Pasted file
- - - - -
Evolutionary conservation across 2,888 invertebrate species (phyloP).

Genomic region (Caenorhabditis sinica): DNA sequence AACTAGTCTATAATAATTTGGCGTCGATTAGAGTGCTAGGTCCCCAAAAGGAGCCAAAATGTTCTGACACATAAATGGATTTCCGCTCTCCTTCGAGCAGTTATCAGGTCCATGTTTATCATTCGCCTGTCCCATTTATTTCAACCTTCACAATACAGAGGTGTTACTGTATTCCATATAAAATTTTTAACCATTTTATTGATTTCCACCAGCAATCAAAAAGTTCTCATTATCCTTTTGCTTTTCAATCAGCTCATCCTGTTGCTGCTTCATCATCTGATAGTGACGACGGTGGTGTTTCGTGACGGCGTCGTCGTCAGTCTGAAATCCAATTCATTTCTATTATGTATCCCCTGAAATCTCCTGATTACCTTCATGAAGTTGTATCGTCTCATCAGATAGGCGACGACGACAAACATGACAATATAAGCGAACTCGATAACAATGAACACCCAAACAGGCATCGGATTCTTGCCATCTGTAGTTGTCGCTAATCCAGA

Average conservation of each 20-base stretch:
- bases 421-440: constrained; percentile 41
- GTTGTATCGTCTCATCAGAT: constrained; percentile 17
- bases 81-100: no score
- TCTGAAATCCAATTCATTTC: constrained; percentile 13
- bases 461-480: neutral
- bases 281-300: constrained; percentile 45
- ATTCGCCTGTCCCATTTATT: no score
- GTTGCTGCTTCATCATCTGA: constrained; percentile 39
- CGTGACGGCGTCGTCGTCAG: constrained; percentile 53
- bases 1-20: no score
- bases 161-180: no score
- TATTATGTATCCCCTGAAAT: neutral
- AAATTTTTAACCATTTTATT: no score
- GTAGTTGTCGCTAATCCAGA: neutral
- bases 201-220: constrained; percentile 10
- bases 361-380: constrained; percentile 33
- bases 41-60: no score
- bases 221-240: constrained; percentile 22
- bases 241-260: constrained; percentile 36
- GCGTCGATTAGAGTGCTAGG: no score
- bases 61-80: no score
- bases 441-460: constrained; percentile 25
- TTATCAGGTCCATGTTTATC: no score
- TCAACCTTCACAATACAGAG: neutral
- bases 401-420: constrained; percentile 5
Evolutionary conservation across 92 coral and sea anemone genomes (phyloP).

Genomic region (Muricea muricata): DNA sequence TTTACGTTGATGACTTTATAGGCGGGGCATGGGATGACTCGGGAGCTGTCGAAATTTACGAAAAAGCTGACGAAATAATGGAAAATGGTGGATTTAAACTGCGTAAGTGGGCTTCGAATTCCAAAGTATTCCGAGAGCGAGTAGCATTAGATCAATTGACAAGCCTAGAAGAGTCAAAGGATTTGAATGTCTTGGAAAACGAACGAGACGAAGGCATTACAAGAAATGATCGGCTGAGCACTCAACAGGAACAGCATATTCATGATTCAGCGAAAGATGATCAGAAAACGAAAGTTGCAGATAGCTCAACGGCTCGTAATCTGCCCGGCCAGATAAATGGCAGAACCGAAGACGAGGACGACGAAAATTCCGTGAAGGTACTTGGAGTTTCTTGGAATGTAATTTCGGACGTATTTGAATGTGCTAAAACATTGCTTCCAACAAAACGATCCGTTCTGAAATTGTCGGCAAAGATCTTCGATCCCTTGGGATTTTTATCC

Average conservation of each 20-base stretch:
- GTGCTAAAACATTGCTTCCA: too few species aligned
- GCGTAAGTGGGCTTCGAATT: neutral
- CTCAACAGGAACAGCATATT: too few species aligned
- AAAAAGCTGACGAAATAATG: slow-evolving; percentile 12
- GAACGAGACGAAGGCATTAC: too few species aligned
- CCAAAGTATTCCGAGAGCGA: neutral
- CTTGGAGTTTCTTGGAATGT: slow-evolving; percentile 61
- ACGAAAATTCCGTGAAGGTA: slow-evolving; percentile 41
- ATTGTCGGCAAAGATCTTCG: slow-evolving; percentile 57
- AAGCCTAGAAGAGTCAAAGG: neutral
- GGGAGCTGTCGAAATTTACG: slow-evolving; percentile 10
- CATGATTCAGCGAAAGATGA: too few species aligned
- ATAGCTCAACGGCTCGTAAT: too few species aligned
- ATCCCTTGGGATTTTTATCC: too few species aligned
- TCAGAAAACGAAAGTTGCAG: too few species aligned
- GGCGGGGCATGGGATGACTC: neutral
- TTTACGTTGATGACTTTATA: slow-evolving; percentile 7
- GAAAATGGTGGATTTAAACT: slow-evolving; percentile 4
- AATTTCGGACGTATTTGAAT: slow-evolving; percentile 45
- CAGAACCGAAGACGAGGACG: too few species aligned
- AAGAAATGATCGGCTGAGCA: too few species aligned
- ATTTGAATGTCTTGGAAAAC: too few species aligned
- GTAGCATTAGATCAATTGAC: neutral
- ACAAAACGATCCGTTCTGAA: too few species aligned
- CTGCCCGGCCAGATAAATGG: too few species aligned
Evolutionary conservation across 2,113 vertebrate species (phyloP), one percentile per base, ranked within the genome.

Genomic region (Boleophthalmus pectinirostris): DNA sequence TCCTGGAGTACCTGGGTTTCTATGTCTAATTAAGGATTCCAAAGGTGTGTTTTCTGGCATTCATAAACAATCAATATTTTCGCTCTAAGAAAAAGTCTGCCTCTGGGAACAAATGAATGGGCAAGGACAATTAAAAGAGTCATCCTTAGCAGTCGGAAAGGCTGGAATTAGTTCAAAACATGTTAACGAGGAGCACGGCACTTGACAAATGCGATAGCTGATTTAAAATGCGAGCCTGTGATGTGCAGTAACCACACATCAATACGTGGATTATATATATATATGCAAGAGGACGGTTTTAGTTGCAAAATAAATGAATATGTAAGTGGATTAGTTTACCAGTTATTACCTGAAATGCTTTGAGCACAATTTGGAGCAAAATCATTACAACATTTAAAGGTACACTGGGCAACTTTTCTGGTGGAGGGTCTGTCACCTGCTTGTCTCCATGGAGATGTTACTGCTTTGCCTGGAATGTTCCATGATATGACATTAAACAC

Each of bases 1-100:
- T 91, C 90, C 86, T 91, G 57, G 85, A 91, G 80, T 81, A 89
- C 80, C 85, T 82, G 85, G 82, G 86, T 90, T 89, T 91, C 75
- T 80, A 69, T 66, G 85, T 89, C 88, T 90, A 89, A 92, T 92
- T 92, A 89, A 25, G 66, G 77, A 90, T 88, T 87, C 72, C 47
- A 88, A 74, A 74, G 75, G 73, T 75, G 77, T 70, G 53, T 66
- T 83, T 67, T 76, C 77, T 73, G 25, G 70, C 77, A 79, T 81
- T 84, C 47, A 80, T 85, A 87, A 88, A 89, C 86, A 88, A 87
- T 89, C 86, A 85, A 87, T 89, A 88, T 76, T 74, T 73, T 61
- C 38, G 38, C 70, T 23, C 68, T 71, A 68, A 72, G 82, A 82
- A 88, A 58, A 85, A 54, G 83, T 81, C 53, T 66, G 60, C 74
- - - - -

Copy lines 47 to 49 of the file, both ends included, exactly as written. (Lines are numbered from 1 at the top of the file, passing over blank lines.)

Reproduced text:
- GGCGGGGCATGGGATGACTC: neutral
- TTTACGTTGATGACTTTATA: slow-evolving; percentile 7
- GAAAATGGTGGATTTAAACT: slow-evolving; percentile 4